GlaxoSmithKline (GSK) has announced positive results from its Phase II PERLA trial, a head-to-head comparison between its PD-1 inhibitor Jemperli (dostarlimab) and Merck & Co’s PD-1 inhibitor Keytruda (pembrolizumab) for first-line treatment of metastatic non-small cell lung cancer (NSCLC) without an actionable mutation. In this double-blind trial, 243 patients were randomly assigned to receive either Jemperli in combination with chemotherapy or standard-of-care Keytruda in combination with chemotherapy.
The trial has met its primary endpoint of objective response rate (ORR), but as it was not designed to demonstrate superiority, it remains to be seen whether Jemperli outperformed Keytruda or demonstrated non-inferiority. There were no new safety signals reported for Jemperli, with the toxicity profile consistent with other trials investigating this therapeutic agent. Full results from this trial are expected to be announced at an upcoming scientific meeting.
In addition, following the recommendation of the Independent Data Monitoring Committee, GSK is advancing both arms of its Phase II/III COSTAR trial. The trial has met its pre-specified expansion criteria, enabling progression into Phase III. The trial is an open-label, three-arm trial evaluating the safety and efficacy of cobolimab, an anti-TIM-3 monoclonal antibody, in combination with Jemperli and docetaxel versus Jemperli and docetaxel, or docetaxel alone, in 750 NSCLC patients without an actionable mutation who have progressed on prior anti-PD 1/PD-L1 therapy.
There is currently no approved use of an immune checkpoint inhibitor (ICI) in patients who have progressed on or following ICI therapy, making this an area of intense research for pharma companies. The TIM-3 receptor has been identified as a negative regulator of T cells, with activity driving T cells into exhaustion and terminal dysfunction. TIM-3 is regulated and expressed alongside other immune checkpoint receptors, including PD-1, LAG-3 and TIGIT. Dual checkpoint inhibition is proposed as a mechanism for increasing the number and duration of ICI responses, as well as generating a new anti-tumour immune response following relapse.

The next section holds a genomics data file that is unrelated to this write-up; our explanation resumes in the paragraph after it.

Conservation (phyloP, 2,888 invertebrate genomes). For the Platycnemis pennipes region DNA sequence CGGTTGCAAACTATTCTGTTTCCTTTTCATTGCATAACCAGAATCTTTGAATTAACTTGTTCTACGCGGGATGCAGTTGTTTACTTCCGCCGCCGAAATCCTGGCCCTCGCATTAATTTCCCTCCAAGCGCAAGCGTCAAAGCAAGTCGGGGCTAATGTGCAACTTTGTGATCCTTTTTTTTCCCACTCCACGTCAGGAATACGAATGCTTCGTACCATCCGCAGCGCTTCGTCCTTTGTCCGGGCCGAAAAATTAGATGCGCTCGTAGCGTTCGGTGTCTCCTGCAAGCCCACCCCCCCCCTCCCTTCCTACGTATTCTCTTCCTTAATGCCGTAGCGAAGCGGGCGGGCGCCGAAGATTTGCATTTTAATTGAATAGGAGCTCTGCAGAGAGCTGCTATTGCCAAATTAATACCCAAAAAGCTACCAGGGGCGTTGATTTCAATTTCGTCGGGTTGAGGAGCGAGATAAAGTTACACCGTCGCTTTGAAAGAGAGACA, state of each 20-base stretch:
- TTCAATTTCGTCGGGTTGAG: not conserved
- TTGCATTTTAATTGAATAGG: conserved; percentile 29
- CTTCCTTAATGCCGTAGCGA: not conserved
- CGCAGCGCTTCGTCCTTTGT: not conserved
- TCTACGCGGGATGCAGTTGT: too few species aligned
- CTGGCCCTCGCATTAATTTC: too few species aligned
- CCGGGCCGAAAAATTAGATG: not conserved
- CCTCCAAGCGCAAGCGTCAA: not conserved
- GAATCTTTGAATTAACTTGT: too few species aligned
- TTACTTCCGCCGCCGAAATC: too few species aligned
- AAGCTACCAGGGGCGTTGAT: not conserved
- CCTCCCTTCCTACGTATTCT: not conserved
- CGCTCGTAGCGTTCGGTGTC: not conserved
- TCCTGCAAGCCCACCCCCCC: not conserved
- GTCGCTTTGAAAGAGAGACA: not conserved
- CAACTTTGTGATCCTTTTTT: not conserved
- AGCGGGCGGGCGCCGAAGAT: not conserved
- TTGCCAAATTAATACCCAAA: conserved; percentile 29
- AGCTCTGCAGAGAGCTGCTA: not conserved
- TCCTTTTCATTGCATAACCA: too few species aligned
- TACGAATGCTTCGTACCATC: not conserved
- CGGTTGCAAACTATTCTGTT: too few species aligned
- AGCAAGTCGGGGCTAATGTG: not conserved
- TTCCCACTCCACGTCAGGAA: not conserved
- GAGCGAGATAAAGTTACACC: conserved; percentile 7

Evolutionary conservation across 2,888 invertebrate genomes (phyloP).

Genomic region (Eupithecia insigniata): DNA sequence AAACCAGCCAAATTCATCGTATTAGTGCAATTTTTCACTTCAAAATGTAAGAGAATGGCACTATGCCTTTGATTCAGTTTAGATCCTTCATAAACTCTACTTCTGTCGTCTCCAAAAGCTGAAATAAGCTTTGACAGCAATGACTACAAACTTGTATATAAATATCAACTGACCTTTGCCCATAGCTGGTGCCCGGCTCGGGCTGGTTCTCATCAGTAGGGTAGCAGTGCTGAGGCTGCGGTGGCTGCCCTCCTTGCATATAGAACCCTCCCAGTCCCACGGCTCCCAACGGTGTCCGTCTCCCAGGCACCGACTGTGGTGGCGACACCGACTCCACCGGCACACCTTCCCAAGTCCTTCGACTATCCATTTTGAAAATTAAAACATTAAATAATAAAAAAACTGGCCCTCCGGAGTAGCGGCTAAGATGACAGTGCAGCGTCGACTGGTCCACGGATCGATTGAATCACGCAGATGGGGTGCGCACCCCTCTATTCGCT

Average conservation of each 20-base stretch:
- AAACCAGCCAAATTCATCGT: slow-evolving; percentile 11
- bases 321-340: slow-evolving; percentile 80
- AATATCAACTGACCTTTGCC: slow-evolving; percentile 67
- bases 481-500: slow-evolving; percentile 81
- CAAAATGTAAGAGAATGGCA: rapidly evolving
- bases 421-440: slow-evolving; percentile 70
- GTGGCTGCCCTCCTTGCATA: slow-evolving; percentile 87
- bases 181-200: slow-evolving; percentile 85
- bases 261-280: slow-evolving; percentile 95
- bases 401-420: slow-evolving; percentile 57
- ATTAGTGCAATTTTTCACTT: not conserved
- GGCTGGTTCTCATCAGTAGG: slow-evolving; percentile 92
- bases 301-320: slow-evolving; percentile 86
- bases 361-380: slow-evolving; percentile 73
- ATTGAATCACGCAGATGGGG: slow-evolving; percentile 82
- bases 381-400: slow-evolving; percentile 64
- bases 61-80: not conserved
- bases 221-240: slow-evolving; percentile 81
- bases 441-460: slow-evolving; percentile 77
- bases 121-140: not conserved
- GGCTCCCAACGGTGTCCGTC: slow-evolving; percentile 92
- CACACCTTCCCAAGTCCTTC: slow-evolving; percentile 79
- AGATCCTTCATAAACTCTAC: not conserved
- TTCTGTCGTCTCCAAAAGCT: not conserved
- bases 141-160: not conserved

Jemperli and cobolimab, originally owned by Tesaro , became GSK assets in 2019 when TESARO was acquired in a deal worth $5.26bn. To date, Jemperli has only been approved for mismatch repair-deficient endometrial cancer, lagging behind competitors such as Keytruda, Bristol Myers Squibb’s Opdivo (nivolumab) and Roche’s Tecentriq (atezolizumab), which have gained approvals across multiple oncology indications. Keytruda currently dominates over other ICIs in the NSCLC setting, with eight major market (8MM*) sales forecast to peak at $7.9bn in 2028. With ICI sales in the 8MM predicted to reach $18.2bn in the NSCLC setting by 2028, positive results from the PERLA trial could mean Jemperli gains sales in this lucrative sector.
The potential for Jemperli in the first-line setting depends on its comparison with Keytruda. Demonstrating equivalent efficacy alone may not be enough for Jemperli to obtain significant sales in this highly competitive disease setting, as physician familiarity and a well-understood toxicity profile are likely to make Keytruda more favourable. In contrast to the fierce competition between ICI regimens in early lines of NSCLC therapy, there is little competition in the market for checkpoint-exposed patients. If the Phase III COSTAR trial were to meet its endpoints and demonstrate the combination of Jemperli, cobolimab and docetaxel to be efficacious in checkpoint-exposed patients, this would be a huge win for GSK.
*8MM – US, France, Germany, Italy, Spain, UK, Japan and Urban China